• video
    Melissa Manchester Live Performance & Interview (SD)

    Melissa Manchester Live Performance & Interview (SD)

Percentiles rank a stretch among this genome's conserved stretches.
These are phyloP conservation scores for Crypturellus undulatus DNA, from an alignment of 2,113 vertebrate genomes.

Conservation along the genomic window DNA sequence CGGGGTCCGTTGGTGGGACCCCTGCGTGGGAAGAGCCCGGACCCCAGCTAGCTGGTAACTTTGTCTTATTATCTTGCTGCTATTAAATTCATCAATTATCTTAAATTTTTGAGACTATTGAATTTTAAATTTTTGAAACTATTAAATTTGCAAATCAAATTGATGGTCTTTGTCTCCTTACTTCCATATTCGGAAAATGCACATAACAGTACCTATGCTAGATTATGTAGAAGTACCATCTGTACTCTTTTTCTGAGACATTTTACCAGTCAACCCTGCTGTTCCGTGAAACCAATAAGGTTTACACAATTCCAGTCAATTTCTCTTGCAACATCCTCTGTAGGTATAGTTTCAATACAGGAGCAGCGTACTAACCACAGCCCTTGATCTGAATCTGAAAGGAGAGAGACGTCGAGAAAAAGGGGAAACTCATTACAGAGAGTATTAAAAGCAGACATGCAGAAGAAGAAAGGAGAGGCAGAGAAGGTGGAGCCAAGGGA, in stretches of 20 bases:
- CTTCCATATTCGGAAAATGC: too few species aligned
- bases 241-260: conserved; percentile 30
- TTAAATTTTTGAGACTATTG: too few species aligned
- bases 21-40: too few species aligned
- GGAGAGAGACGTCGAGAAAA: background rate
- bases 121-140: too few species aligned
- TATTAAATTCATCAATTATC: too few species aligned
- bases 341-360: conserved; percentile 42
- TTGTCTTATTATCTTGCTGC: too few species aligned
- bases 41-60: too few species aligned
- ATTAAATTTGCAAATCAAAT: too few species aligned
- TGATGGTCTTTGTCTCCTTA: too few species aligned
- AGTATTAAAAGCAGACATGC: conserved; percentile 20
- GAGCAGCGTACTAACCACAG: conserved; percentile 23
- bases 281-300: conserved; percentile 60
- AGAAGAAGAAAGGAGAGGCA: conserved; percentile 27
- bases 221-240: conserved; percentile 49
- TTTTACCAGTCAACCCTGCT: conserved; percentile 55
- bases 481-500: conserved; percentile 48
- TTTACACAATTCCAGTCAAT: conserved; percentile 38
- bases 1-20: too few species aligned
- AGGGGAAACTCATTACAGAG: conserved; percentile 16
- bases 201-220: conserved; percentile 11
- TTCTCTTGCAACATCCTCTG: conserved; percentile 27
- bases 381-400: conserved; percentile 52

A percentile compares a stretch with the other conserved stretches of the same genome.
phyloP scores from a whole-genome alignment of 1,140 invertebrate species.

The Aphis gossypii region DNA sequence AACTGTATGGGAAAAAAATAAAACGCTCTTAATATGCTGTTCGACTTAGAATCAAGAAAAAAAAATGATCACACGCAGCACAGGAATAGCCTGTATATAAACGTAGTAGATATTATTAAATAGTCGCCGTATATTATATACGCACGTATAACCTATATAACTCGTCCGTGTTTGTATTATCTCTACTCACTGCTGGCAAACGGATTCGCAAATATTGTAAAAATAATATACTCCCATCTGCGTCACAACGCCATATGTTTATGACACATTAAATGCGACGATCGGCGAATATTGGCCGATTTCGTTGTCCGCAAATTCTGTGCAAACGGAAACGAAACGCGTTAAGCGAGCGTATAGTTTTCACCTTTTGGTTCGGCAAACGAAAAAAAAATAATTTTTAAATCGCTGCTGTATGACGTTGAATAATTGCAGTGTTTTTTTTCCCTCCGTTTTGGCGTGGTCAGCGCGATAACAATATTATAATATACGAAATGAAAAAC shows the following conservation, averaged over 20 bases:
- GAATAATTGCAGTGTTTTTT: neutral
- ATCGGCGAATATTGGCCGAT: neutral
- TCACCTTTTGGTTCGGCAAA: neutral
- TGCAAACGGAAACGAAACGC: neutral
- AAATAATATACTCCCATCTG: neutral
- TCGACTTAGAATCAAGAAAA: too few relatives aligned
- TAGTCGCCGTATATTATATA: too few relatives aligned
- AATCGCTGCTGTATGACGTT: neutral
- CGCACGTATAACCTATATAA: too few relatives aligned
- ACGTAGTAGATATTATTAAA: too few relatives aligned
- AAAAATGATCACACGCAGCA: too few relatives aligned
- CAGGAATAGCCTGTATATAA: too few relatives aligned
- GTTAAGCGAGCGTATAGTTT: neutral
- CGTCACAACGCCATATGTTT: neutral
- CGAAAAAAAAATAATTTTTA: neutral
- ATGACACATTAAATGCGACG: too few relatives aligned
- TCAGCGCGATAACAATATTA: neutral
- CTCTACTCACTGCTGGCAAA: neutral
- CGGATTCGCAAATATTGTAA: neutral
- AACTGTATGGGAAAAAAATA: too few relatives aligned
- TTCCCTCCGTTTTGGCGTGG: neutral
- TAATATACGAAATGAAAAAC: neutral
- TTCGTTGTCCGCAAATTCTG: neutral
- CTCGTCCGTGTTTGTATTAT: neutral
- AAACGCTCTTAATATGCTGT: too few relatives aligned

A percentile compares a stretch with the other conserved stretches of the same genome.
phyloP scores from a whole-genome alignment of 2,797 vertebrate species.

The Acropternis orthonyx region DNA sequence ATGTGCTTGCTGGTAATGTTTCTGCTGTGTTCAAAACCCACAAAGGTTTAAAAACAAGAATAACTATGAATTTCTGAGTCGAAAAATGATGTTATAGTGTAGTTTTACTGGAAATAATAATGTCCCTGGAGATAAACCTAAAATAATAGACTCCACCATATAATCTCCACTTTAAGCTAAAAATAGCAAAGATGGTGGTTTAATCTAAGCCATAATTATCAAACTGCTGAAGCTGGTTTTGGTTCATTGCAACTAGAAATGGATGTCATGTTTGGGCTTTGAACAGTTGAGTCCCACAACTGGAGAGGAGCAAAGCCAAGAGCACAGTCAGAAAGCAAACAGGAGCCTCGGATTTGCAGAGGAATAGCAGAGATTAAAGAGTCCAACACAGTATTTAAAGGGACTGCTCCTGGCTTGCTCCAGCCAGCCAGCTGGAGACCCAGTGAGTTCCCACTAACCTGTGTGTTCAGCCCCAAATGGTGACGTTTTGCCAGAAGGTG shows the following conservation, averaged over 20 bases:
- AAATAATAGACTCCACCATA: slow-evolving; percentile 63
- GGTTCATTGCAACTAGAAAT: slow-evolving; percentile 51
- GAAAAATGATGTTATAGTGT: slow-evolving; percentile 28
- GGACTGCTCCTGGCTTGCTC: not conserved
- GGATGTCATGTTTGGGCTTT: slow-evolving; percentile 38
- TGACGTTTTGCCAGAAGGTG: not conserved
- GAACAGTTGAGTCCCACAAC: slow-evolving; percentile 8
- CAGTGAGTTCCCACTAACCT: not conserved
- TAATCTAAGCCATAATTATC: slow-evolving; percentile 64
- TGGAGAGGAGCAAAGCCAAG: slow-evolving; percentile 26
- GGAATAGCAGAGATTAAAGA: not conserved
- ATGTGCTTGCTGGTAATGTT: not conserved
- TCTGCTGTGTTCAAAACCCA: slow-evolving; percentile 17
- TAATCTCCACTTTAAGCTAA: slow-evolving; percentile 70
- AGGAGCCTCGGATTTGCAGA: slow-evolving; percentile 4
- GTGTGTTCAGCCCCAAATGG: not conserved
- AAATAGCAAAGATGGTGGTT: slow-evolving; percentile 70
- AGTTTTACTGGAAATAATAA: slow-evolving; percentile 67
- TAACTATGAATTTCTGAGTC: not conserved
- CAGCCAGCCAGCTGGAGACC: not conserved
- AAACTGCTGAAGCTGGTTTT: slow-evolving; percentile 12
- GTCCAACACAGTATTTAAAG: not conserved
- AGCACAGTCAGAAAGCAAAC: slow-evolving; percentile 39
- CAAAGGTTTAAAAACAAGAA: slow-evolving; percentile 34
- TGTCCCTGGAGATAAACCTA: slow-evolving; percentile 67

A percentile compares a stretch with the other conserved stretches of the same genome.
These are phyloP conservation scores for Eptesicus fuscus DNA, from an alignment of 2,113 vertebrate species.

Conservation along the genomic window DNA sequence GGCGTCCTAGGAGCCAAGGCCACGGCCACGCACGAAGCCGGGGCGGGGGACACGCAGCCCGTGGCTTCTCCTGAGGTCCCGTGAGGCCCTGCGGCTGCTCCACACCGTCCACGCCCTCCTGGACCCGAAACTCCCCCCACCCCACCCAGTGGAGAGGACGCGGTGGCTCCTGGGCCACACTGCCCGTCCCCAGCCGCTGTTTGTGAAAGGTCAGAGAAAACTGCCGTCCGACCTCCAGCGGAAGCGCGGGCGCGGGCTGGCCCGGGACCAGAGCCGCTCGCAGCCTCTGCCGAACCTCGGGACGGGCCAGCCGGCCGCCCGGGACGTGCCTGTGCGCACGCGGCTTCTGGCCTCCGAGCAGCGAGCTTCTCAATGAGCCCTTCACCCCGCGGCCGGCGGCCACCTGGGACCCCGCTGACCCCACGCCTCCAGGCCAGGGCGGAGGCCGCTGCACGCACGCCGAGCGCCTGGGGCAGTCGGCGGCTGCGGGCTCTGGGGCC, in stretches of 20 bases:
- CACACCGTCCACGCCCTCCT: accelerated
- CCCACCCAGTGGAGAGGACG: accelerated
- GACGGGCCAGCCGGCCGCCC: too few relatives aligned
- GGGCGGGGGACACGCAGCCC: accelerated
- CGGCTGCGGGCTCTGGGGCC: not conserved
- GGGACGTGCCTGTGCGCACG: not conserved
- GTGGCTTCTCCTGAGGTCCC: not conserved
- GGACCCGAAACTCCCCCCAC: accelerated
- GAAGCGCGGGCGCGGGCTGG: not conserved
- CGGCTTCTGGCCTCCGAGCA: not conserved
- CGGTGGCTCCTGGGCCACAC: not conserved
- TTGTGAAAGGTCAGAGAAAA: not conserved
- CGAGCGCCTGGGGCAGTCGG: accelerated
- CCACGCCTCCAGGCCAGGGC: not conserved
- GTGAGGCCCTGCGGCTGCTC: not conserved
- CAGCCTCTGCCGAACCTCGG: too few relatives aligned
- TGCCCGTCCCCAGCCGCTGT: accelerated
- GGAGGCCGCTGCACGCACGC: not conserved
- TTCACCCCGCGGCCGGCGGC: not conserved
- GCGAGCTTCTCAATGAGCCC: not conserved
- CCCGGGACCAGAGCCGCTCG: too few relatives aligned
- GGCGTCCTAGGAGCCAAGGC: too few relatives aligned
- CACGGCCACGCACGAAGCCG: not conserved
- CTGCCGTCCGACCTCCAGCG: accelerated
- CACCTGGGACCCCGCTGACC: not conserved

Singer-songwriter Melissa Manchester burst onto the music scene in the 1970s with the albums Home to Myself, Bright Eyes and Melissa, with its hit single Midnight Blue. Manchester's success as a writer and recording artist was preceded by thorough preparation. She published her first poems at 15, studied acting at New York's High School of the Performing Arts and songwriting at New York University, in a class taught by Paul Simon. She honed her craft playing piano and signing in the nightclubs of Greenwich Village and gained national exposure as a member of Bette Midler's back-up vocal group, the Harlettes. In addition to her association with Midler she formed a close working relationship with Midler's music director, Barry Manilow. In addition to her own recordings, she co-wrote "Whenever I Call You Friend," a major hit for Kenny Loggins and Stevie Nicks. Her songs have been recorded by Barbra Streisand, Alison Krauss and many others. An outstanding interpreter of songs by other writers, as well as her own, she enjoyed international hits with "Don’t Cry Out Loud" and "Through the Eyes of Love." The latter song and "I'll Never Say Goodbye" were both sung by Manchester in feature films released in 1978. Both were nominated for the year's Best Song Oscar (a unique achievement for a singer) and she performed both songs on the year's Oscar telecast. Her biggest hit to date, "You Should Hear How She Talks About You," released in 1982, brought her the Grammy Award for Best Female Vocal Performance. In 1997, she received the Governor’s Award from the National Academy of Recording Arts and Sciences for her contributions to the music and recording arts. Manchester has also enjoyed a career as an actress, as a regular on the television series Blosssom, in the feature film For the Boys, and onstage in the Stephen Sondheim musical Sweeney Todd. She contributed the scores for the stage musicals I Sent a Letter to My Love and HATS! as well as the animated films The Great Mouse Detective and Lady and the Tramp II. Her 16th album, When I Look Down the Road, was released in 2004. This podcast was recorded during her 2011 performance at the Academy of Achievement in Washington, DC. It is interspersed with excerpts from the Academy's exclusive interview with Melissa Manchester.